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French fur trader
French fur trader
Resource Typeimage
TitleFrench fur trader
Coverage / Yearc. 1675 to c. 1763
DescriptionThe trader wears a mix of European and Native American clothing, and carries his musket, hatchet, and a knife. Fur pelts are slung over his shoulder.
InterpretationThe French fur traders (coureurs de bois), brought European goods to the Indians, including weapons, ammunition, tools, cloth, trinkets, and brandy. As the French government tried to restrict the activities of the fur traders some traders became outlaws; others defected to the British. Some of the traders gave up the life of adventure and became farmers. The end of the French and Indian Wars in 1763 marked a decline in the French fur trading business, and the British became the dominant power in the market.
Lesson Plans / ThemesFrench in Illinois; Settling in the Midwest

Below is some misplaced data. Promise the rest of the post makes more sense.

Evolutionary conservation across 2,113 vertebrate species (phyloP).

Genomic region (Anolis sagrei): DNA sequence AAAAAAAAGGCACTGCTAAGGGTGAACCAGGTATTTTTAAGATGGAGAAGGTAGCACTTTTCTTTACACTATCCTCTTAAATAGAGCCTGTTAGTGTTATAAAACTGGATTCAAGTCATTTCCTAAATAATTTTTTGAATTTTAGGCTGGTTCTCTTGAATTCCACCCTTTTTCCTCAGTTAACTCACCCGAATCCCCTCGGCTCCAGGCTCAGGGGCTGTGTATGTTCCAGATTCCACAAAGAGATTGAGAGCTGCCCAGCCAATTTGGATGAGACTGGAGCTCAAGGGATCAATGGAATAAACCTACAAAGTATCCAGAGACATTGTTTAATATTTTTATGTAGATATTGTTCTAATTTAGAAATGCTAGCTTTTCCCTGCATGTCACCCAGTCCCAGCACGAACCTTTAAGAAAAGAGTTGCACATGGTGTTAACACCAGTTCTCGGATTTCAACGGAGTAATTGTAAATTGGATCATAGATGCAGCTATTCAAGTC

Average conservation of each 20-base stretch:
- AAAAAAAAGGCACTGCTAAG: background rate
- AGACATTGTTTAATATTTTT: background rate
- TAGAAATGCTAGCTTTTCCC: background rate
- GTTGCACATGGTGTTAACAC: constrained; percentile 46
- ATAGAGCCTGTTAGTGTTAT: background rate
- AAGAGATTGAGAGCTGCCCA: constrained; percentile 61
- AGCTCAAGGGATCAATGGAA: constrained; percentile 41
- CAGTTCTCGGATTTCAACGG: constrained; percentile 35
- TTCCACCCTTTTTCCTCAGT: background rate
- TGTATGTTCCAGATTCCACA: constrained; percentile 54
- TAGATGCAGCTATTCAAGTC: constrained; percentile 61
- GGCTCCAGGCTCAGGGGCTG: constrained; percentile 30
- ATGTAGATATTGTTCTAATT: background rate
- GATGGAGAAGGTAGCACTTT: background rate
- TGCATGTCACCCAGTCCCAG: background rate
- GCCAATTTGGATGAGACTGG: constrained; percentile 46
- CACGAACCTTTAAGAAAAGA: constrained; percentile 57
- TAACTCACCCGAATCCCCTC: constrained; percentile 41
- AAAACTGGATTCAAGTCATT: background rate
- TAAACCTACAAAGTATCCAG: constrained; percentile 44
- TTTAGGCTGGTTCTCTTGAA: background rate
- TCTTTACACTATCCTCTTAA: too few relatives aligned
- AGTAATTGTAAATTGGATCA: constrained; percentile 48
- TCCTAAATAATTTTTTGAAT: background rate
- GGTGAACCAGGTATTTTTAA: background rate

Learning Standards16 History; 14 Political systems; 15 Economics; 17 Geography; 18 Social systems;
Author or CreatorIllinois Heritage Association
Other ContributorsIllinois State Historical Library
Illinois Historic Preservation Agency
SourceOriginal drawing, possibly printed in a contemporary magazine, such as Harper's Weekly
Subject / KeywordsArchitecture; French Colonial Period; Fur trade;
Collection PublisherIllinois Heritage Association
Further InformationFor any further information related to this record, please contact the Collection Publisher. See for more information about this project.
Rights Management Statement
Resource IdentifierIHA00048
CONTENTdm file name82.jpg
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